"Right now, you're hungry." He continued." You think you're patient, but you're not. You think you understand yourself, but you don't. There are many things you're currently struggling with that your subconscious mind suppresses. There are many difficult conversations you need to have that you're yet to even discover."
You shunned your social life as a teenager and early 20-year-old. You lost many friends but gained many skills. Those skills will serve you well. You picked something at 13. Something you thought you would spend the rest of your life pursuing. But now you're transitioning. You realize that you don't want to do it forever. You've invested all this time but no longer have the light inside you, burning bright. It's been extinguished, favouring a new one that burns brighter. You must take a leap of faith. You either continue down the familiar path, the easy road. Or you jump to the next one—the one that feels right in your bones but is littered with uncertainty, struggle, and pain. But the rewards, the rewards are greater than you could imagine. Not the awards, not the status, not the titles. None of that matters. It feels great for an evening but dissipates quicker than a scratched itch. The rewards are getting to continue to do it. To do that thing you love. The obstacles you overcome are what provide the meaning in life; nothing else even comes close."
He paused for a moment, not quite finishing the last word. As if he'd just had an insight while delivering mine.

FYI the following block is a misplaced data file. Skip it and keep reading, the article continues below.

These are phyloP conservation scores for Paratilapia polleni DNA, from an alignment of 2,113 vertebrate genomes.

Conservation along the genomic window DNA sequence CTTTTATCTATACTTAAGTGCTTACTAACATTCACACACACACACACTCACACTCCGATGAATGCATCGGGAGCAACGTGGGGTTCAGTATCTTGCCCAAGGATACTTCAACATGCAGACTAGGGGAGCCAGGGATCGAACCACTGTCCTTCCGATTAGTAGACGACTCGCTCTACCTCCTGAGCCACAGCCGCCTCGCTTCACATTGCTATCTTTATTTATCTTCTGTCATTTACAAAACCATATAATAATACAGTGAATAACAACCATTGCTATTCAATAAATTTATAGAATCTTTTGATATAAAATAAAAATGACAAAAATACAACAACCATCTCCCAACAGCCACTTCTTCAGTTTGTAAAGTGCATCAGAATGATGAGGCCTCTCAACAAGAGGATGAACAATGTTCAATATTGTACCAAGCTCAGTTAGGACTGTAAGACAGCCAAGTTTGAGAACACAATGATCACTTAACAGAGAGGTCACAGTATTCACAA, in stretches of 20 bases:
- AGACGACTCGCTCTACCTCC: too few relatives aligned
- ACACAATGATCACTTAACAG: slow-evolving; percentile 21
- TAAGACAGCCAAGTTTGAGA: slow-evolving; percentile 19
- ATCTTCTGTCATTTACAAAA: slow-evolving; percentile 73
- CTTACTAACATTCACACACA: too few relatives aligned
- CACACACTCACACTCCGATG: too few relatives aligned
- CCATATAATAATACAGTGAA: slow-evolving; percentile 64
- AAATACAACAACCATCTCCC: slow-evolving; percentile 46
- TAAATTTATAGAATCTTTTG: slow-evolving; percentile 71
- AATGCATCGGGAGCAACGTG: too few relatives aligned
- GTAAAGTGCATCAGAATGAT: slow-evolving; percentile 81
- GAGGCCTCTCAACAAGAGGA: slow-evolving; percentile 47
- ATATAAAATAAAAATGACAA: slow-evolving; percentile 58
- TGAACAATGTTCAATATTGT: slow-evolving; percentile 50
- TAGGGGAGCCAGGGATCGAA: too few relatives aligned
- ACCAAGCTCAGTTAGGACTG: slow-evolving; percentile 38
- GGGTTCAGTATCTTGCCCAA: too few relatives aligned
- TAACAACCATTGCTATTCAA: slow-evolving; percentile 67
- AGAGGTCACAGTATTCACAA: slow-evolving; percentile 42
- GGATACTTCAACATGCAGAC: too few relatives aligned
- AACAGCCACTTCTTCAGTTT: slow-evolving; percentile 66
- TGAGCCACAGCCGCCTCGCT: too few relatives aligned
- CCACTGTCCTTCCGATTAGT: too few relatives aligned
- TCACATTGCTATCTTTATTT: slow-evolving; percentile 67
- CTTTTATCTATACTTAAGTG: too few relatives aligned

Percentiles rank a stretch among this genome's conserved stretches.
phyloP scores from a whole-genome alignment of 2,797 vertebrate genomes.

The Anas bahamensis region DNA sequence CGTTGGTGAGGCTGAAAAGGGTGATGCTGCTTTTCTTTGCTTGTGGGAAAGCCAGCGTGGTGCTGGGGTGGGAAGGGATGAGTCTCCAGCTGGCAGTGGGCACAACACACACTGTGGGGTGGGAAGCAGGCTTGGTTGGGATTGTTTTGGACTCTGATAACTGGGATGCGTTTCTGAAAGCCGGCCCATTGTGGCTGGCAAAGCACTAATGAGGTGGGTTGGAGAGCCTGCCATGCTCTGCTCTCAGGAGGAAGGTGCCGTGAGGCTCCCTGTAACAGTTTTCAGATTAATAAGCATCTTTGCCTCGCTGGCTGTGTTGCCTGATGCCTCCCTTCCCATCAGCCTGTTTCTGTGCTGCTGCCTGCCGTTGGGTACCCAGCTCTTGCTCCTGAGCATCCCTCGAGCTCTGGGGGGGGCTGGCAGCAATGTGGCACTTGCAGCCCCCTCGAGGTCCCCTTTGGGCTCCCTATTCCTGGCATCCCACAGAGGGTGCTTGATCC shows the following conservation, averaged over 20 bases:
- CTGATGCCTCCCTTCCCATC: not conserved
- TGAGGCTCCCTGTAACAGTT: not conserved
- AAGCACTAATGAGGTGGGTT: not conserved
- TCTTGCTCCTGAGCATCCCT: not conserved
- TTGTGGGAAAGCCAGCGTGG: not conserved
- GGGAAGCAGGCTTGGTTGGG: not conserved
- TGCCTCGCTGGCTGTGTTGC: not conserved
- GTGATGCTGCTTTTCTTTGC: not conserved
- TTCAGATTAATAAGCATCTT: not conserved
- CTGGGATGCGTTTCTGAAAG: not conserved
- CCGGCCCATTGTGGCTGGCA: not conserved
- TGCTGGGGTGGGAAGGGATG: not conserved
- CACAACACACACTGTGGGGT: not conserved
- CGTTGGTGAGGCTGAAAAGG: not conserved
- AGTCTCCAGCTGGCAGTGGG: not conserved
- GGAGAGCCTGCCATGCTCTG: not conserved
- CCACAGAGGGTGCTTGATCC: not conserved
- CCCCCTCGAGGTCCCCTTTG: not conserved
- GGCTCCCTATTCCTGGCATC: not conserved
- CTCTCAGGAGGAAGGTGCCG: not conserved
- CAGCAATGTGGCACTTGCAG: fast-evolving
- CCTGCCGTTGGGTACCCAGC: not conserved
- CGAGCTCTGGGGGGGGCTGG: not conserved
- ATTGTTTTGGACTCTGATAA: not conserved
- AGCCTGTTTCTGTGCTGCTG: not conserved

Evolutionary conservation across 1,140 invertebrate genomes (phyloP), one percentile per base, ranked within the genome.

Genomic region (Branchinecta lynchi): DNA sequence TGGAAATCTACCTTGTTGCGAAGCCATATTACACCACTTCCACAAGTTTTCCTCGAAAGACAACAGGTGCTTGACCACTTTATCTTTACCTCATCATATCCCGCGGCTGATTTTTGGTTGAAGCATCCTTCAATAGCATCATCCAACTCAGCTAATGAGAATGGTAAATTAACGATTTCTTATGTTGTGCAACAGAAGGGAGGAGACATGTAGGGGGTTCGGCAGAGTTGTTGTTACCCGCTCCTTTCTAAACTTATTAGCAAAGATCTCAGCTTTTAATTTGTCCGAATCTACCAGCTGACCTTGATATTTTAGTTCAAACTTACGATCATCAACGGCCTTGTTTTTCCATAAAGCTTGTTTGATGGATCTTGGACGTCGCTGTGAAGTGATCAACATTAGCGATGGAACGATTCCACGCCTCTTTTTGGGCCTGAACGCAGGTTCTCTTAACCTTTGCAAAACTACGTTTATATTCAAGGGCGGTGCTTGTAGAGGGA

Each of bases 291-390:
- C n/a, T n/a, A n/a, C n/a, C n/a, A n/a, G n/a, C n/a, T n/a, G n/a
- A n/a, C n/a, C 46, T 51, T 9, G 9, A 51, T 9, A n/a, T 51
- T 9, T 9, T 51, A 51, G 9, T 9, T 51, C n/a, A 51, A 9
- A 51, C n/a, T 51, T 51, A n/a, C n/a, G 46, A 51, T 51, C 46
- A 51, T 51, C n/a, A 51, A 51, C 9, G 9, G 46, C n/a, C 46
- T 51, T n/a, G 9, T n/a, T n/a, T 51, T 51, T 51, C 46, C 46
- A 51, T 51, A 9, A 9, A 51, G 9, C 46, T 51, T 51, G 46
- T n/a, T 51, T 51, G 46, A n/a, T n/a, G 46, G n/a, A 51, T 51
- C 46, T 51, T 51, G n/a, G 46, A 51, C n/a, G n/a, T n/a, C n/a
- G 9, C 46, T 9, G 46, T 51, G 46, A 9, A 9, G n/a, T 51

"Well, I thought I was doing the revealing tonight. But, perhaps I have discovered my meaning of life." His voice had lost some of its confidence now.
He paused, looking across the lake, collecting his thoughts, a familiar habit.
I followed his gaze, but after only a moment, he continued.
"Overcome your obstacles. Love your family. Be kind and help others. The rest is noise.
Oh, and keep writing; it works out in the end."
The stranger stood, stretching as he did so. He nodded in thanks, turned, and began trailing the path back down the hill, the course I saw him traverse only moments ago. I watched him fade into the trees, every sentence he'd uttered ricocheting around my mind. I wondered if I'd remember his words come morning. But, before I thought to reach for my phone, darkness descended.
The next thing I heard was birds. Groggily, I rubbed my eyes, sprouting my arms into the air as one does when they've slept in a camping chair. The fire was a pile of black ash, wisps of smoke, still rising into the red sky.
I looked around and smiled.